Research into the superannuation industry has shown financial planners’ expectations of how much SMSF client revenue would contribute to their practices over the past three years have not been met.
The Vanguard/Investment Trends “2016 Self Managed Super Fund Reports” revealed on average financial planners were deriving 19 per cent of their practice revenue from SMSF clients.
This is significantly below their expectations reflected in the same study three years ago when financial planners thought 31 per cent of their revenue would come from SMSF clients by 2016.
“They’ve been saying the same thing for the last six years or seven years and it just hasn’t been materialising,” Investment Trends head of wealth management research Recep Peker said.
Despite such a poor conversion of expected SMSF client revenue historically, the 2016 research found financial planners remained optimistic about the importance of the sector for their businesses.
To this end, the research showed participants expected SMSF clients to provide 27 per cent of their practice revenue in 2019.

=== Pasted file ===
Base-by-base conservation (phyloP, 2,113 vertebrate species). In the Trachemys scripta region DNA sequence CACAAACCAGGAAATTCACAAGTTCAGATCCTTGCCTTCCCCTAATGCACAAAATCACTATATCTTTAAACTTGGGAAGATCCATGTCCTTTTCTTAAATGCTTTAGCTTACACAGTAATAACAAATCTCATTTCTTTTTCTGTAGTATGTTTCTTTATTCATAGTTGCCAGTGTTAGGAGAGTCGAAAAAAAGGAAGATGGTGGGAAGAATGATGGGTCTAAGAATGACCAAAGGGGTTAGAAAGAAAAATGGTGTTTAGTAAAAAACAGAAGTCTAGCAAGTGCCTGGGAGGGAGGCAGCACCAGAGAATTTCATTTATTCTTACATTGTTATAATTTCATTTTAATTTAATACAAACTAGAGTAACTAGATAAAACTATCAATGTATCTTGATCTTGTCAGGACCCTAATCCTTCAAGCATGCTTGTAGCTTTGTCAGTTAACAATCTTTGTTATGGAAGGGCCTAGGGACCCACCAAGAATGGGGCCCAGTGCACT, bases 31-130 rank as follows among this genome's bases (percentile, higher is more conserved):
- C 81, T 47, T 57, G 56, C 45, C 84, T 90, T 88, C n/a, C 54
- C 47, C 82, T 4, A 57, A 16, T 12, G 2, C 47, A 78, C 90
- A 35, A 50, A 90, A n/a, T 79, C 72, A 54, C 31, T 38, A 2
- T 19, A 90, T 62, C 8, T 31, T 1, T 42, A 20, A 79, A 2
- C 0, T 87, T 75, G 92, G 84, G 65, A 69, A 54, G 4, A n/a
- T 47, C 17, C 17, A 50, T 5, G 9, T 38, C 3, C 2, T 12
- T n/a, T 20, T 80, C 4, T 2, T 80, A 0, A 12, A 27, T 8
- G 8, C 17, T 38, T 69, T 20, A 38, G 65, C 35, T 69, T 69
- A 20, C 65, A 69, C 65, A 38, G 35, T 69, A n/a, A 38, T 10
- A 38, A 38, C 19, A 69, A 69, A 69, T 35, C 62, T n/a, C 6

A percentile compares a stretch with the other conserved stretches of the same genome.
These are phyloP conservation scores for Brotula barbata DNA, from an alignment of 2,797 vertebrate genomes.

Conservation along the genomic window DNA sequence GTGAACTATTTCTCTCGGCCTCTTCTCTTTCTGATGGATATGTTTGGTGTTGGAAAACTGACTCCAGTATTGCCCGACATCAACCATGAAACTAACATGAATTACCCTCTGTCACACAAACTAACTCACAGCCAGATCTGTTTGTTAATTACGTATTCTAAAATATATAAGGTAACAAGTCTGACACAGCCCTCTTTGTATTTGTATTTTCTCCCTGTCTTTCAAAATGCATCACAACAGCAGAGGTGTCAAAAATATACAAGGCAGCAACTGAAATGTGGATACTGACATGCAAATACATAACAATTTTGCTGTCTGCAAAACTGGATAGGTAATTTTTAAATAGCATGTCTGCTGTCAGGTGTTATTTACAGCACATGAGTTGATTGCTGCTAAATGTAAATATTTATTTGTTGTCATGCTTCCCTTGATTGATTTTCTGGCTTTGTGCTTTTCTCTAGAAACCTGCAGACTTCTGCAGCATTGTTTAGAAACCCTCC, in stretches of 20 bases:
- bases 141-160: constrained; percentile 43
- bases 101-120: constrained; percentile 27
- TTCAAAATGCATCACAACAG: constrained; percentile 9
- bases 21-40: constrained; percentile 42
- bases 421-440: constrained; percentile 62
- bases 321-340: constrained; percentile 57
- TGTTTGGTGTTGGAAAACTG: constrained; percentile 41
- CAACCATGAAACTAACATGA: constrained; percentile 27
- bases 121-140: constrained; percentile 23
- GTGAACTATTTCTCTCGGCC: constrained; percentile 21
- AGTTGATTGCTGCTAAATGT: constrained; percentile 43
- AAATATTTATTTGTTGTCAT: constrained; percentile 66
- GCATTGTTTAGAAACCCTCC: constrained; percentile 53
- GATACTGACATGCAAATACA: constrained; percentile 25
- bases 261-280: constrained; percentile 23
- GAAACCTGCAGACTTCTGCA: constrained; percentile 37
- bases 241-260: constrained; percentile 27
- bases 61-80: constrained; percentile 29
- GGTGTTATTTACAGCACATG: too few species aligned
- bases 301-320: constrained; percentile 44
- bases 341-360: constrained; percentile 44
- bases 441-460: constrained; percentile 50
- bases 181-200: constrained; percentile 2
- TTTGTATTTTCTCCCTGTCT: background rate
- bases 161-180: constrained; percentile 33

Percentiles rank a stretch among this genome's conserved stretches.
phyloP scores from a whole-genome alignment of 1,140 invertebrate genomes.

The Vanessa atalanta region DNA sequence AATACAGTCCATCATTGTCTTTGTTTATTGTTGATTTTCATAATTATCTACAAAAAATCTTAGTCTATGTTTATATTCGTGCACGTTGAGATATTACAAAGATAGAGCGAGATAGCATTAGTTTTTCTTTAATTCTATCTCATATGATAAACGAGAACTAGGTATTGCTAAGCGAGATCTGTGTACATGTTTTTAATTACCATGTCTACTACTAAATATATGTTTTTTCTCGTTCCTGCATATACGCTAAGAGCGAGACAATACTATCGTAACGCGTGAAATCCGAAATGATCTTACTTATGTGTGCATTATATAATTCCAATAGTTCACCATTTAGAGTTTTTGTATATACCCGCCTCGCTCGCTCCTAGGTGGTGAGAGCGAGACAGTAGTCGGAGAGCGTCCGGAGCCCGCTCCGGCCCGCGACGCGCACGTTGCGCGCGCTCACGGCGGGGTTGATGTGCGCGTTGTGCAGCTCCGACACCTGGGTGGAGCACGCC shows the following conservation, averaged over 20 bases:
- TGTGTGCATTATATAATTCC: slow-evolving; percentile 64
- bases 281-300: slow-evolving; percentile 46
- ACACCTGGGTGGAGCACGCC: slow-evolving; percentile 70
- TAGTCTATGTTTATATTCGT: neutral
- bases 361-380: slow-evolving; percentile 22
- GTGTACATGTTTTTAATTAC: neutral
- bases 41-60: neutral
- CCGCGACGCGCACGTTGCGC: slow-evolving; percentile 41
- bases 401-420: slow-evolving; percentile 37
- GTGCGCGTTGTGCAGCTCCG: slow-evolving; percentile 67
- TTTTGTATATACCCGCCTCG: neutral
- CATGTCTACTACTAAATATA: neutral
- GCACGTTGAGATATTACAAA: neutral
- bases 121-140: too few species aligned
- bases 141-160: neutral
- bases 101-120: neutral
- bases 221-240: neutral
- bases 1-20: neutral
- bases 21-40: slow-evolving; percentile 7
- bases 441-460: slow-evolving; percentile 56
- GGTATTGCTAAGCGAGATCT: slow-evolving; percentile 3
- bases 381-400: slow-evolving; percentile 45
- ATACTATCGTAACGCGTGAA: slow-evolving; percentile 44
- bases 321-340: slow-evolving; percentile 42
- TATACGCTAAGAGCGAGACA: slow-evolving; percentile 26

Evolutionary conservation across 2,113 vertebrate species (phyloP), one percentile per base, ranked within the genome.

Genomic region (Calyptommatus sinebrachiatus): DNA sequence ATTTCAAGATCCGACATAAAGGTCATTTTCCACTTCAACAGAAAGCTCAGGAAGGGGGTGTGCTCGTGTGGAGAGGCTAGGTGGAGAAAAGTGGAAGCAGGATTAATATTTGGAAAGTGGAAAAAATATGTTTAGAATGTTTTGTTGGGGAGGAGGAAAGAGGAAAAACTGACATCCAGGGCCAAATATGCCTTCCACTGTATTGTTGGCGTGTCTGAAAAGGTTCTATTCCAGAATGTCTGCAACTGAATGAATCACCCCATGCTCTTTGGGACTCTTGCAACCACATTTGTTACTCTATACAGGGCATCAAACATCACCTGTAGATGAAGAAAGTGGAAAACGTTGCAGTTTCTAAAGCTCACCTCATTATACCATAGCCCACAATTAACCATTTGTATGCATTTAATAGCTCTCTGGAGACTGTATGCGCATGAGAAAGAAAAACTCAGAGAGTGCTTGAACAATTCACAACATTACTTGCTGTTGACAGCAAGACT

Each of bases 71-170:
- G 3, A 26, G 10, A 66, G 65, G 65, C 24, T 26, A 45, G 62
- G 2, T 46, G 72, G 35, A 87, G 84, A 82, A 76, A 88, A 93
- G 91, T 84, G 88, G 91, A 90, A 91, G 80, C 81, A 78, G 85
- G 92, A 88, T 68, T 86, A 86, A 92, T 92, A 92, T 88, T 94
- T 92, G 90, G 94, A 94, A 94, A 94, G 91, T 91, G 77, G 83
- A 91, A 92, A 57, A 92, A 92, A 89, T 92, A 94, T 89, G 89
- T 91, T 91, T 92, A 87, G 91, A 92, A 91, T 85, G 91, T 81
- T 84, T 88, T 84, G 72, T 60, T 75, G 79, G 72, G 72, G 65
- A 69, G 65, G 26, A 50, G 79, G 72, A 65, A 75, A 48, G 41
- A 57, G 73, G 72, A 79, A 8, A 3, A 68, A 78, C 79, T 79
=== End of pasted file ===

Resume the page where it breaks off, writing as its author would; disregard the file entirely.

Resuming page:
“They’re still saying [their SMSF revenue will grow significantly]. Planners are still committed to growing their SMSF business, it’s just it’s not coming through and different challenges are holding them back,” Pecker noted.
In regard to the factors hindering SMSF client revenue growth, the report identified three main issues.
“The top challenge planners said they were facing was around admin and compliance. They made comments like ‘it’s too hard to do’, or ‘I don’t necessarily know everything around doing compliance for SMSFs’,” Peker said.
“There are many who say ‘I have challenges in relation to working with accountants’ as well.
“And then there are those planners who are struggling to actually acquire SMSF clients.”
In line with the difficulties cited in making SMSF clients a profitable pursuit for their businesses, the survey showed the proportion of planners who did not service SMSF clients had remained steady at 31 per cent over the past 12 months.
According to the report, that proportion stood at 27 per cent between 2008 and 2014, meaning no ground had been made to correct the slide over the past two years.